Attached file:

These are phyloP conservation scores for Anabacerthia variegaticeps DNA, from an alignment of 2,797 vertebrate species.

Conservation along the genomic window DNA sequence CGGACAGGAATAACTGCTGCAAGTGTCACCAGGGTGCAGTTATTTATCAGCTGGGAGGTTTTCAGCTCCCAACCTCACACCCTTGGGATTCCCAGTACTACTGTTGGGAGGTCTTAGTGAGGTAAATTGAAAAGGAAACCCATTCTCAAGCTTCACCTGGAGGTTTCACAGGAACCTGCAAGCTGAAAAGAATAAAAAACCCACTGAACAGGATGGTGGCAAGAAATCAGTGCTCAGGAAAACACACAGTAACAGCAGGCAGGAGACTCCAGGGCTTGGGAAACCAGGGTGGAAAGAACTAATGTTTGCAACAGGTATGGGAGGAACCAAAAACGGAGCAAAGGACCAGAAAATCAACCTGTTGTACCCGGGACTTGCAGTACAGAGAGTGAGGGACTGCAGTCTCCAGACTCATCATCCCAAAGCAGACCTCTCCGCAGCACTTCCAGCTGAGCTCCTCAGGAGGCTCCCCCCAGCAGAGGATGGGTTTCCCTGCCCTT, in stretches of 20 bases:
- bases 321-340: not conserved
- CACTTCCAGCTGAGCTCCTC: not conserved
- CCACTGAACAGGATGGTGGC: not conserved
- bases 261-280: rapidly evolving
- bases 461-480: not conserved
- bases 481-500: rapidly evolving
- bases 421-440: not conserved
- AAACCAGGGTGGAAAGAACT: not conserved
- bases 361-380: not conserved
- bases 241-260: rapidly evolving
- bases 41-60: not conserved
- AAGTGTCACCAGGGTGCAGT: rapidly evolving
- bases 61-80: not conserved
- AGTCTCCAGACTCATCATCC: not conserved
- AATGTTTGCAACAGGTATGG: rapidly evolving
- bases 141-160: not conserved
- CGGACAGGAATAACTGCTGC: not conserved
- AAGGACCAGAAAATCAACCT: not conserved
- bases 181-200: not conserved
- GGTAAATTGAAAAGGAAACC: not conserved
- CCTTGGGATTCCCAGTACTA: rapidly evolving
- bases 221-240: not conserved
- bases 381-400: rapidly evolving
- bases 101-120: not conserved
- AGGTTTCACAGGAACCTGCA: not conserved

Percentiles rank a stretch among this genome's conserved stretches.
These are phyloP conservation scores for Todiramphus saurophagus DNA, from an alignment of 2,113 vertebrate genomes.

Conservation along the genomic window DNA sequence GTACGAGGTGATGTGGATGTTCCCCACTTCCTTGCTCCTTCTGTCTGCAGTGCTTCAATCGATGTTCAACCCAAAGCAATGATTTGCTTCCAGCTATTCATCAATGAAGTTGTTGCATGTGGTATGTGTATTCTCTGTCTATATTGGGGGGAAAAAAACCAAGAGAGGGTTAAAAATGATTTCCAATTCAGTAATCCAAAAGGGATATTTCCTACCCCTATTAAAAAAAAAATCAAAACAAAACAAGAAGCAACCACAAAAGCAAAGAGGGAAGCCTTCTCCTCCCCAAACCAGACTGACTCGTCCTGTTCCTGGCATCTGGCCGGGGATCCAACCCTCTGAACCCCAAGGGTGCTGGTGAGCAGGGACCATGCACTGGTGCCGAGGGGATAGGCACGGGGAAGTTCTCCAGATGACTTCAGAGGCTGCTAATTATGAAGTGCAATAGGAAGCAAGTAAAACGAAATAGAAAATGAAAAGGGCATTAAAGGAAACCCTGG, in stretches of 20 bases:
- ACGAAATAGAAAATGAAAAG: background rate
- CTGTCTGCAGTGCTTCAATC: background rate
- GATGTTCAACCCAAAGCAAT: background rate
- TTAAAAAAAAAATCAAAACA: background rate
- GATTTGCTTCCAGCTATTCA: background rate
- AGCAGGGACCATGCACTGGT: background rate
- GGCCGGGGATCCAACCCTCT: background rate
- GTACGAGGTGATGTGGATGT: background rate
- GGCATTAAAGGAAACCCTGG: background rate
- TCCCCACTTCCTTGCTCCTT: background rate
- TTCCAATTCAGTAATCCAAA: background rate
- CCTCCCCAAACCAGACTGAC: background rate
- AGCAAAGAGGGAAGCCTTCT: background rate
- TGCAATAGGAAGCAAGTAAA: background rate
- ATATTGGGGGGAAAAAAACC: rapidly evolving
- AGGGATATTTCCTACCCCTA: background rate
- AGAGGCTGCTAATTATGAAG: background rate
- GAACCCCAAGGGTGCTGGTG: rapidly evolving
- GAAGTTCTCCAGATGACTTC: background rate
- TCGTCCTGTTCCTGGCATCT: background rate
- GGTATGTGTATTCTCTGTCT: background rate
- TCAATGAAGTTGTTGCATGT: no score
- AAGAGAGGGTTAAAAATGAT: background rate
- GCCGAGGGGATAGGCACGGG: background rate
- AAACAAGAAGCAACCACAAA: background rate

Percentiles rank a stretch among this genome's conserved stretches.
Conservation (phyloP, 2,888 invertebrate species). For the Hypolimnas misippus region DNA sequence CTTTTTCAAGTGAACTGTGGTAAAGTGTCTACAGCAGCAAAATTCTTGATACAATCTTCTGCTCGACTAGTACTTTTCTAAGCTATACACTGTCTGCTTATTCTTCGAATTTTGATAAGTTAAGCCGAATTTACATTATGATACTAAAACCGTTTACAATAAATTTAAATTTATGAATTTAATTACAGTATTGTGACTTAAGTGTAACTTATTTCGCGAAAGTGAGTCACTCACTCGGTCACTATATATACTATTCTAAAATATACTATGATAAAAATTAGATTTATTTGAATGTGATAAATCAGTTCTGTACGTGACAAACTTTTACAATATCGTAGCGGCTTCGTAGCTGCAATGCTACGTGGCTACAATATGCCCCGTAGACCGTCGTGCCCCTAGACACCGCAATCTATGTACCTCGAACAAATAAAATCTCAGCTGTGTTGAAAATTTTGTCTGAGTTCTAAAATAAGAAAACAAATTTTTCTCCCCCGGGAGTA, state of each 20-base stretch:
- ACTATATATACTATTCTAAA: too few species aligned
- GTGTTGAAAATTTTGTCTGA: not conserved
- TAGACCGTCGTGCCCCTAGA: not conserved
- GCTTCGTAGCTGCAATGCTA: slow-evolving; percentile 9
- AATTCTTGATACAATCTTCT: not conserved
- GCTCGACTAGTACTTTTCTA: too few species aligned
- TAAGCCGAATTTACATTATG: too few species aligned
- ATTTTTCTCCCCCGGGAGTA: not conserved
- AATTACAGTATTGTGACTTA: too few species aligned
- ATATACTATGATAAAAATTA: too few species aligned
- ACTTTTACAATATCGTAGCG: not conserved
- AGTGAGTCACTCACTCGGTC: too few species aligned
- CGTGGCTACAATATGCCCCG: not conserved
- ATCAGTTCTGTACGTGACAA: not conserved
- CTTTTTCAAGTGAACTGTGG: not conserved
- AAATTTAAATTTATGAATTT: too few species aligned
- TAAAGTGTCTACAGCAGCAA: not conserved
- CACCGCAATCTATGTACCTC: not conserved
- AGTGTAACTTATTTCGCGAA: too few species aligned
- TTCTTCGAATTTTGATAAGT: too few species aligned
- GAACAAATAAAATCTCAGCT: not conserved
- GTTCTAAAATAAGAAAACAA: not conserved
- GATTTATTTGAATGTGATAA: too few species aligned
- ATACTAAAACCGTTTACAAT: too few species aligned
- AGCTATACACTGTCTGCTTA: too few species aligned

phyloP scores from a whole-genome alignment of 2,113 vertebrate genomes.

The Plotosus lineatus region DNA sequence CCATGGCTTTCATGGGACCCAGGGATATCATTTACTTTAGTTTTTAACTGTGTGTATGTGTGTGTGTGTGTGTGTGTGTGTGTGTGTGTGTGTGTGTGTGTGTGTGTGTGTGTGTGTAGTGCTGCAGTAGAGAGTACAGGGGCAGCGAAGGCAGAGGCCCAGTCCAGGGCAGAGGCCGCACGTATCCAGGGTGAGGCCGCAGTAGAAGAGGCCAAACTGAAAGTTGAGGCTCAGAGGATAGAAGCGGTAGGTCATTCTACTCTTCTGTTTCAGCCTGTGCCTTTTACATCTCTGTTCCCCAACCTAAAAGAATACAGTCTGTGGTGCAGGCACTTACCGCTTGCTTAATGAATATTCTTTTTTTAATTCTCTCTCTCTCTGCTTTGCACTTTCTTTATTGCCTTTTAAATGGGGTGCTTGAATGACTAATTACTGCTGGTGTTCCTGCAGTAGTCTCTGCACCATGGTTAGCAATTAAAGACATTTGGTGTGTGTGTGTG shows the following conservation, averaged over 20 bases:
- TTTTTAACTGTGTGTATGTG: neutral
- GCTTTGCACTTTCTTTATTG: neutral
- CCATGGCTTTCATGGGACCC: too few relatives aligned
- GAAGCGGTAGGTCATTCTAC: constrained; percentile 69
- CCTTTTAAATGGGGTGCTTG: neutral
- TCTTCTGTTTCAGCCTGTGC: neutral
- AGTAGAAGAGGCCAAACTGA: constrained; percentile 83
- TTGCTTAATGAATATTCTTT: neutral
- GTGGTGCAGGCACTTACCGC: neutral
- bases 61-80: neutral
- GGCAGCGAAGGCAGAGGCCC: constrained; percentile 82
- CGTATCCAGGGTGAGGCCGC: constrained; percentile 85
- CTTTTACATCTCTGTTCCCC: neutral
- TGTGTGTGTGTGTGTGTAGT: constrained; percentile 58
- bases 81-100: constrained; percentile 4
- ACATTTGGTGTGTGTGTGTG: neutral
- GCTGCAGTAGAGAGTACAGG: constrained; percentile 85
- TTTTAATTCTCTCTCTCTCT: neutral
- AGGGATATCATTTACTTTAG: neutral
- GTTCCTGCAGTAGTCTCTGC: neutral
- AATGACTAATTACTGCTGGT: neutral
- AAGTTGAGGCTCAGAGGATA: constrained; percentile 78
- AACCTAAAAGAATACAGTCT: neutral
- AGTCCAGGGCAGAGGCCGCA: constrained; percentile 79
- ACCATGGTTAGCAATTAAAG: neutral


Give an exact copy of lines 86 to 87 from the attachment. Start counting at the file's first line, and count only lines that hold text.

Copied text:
- GCTTTGCACTTTCTTTATTG: neutral
- CCATGGCTTTCATGGGACCC: too few relatives aligned